The Oregon POLST Task Force recognized the need to encourage participation by leaders from various health care professions. Physician, EMS, nurse and legal leadership are essential and Oregon has been fortunate to have strong representation from each of these disciplines. In addition, the Oregon POLST Task Force required the dedication and administrative expertise of its program coordinators. These talented individuals were supported by the Center for Ethics in Health Care at OHSU, keeping the task force organized with its myriad projects. The position has grown from part-time to now full time given the growth in the responsibilities of the coordinating position.

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2011

Oregon Removes the Antibiotics Section

Data Supports the Removal of the Antibiotic Section

Early on, the Oregon POLST Task Force and subsequently the National POLST Paradigm Task Force (NPPTF) recognized the promises and perils of various funding sources. Accepting support from private donations and grants limits the ability to raise much needed funds. Broadening potential funding to include health care industry sources would have been in some ways easier, yet increased the risk of conflicts of interest. For example, if funding was accepted from a well-meaning insurance company, the public might perceive that the program’s primary goal was to save health care dollars by encouraging the limitation of treatments. To ensure that any actual, potential or perceived conflicts of interest were either avoided or managed, in 2009, the NPPTF adopted a policy similar to OHSU’s Center for Ethics’ policy, the administrator of the Oregon POLST Program.

Since Oregon created the first POLST form, that form served as a model for all other states. Initial versions of the Oregon POLST Form included four sections addressing preferences for CPR, Scope of Treatment, Antibiotics and Artificially Administered Nutrition. The Oregon POLST Task Force pursued research data to inform each step of the form’s revision process. Early data confirmed that orders in Section A (CPR/DNR) and Section B (Scope of Treatment) were highly correlated with the level of treatments patients received.

A three state (OR, WV, WI) 90 nursing home study led by Susan Hickman Ph.D., was the first study to examine the degree to which orders related to antibiotic use were honored (see annotation of Journal of the American Geriatrics Society, 2011; 59(11):2091-2099). In a 60 day period about one third of residents of skilled nursing facilities received antibiotics. The rate was the same irrespective of the order to administer or forgo antibiotic use suggesting that orders in the antibiotic section had little impact on the treatment patients ultimately received.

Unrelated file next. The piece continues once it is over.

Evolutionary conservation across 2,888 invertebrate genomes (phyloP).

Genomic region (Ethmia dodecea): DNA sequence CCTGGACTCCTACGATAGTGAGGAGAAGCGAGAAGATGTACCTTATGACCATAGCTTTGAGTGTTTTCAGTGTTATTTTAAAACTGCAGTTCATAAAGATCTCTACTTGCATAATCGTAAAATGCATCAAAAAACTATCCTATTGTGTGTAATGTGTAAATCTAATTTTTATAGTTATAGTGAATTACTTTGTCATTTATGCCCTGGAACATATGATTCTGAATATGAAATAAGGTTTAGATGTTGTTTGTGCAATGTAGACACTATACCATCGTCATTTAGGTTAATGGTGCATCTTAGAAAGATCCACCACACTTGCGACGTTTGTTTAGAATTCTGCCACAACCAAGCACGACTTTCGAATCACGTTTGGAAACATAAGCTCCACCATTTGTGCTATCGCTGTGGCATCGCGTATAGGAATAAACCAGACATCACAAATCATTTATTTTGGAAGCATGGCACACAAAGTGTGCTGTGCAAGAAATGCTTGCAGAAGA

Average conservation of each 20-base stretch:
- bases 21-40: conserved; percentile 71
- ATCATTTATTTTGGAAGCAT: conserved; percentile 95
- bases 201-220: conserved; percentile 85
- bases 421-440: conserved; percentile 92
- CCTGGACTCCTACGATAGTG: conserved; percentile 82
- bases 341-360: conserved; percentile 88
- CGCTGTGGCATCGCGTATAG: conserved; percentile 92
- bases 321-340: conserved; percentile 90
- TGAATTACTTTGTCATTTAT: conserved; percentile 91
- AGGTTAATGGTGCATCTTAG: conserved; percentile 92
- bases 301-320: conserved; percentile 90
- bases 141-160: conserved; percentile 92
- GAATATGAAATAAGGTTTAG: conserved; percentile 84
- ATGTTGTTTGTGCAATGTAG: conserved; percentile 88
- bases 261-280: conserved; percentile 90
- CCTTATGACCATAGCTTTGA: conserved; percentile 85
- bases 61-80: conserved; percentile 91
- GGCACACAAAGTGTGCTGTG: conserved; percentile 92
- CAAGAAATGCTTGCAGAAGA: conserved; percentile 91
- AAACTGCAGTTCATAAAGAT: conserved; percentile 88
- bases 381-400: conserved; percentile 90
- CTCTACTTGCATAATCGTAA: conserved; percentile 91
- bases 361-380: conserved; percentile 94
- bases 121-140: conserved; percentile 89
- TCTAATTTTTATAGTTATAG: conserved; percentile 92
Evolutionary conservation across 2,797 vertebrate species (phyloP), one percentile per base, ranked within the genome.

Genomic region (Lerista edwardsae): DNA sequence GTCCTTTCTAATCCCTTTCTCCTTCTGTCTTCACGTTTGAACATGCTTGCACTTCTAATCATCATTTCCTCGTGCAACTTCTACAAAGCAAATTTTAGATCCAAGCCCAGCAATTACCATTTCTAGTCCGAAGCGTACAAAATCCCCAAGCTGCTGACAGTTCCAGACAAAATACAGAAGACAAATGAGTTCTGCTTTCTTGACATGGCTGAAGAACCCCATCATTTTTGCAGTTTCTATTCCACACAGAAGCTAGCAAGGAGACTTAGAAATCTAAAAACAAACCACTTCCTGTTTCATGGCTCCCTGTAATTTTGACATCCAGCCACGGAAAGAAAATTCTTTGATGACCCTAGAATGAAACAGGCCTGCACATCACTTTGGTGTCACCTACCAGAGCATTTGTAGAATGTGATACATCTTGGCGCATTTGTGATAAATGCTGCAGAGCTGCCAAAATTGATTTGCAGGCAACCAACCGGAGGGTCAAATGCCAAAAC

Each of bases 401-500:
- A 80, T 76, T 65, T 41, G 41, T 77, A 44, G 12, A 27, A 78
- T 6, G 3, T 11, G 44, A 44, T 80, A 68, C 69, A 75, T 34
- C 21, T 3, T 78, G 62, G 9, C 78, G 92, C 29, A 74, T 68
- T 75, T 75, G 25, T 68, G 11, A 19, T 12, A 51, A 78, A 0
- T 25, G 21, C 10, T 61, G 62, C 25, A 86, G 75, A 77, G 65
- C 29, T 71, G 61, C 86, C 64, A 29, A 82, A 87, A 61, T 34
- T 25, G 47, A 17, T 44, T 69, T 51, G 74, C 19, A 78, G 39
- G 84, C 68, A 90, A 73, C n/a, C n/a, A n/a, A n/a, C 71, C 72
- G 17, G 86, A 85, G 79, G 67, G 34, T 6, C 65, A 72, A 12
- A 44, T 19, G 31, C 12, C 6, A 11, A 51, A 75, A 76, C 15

Once a state POLST program is in wide spread use, making major revisions to the form is difficult. After years of debate, this new data led the Oregon POLST Task Force to remove the separate antibiotic section in 2011 and incorporate the use of antibiotics under ‘Scope of Treatment’ in Section B.

The task force was aware of these results several years prior to publication of this study and shared the findings with colleagues in developing states. As a result several states did not include a separate antibiotic section in the first version of their state’s POLST form.

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2014

Expanding POLST Research

Research Guides POLST Education, Policy and Implementation

A cornerstone of POLST research seeks answers to help develop sound policy, and identify the most effective methods in education and implementation. In short, the program seeks truth, always aiming to improve the care of those served. For more information on the growing list of research publications, please see Scholarly Publications on our Resources page.

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2015

The Inclusion of ePOLST Technology

Two Health Systems Launch ePOLST Form Completion & Registry Submission

Screenshot of example patient's electronic medical record showing the header section in Epic listing

As electronic medical records became the norm, many groups expressed interest in developing electronic versions of POLST. Providence Health and Services in Oregon worked with the POLST Task Force to create a pilot and was the first to develop an electronic POLST completion system (Epic Smart Form). Providence worked closely with the Oregon POLST Registry to create a secure electronic submission system.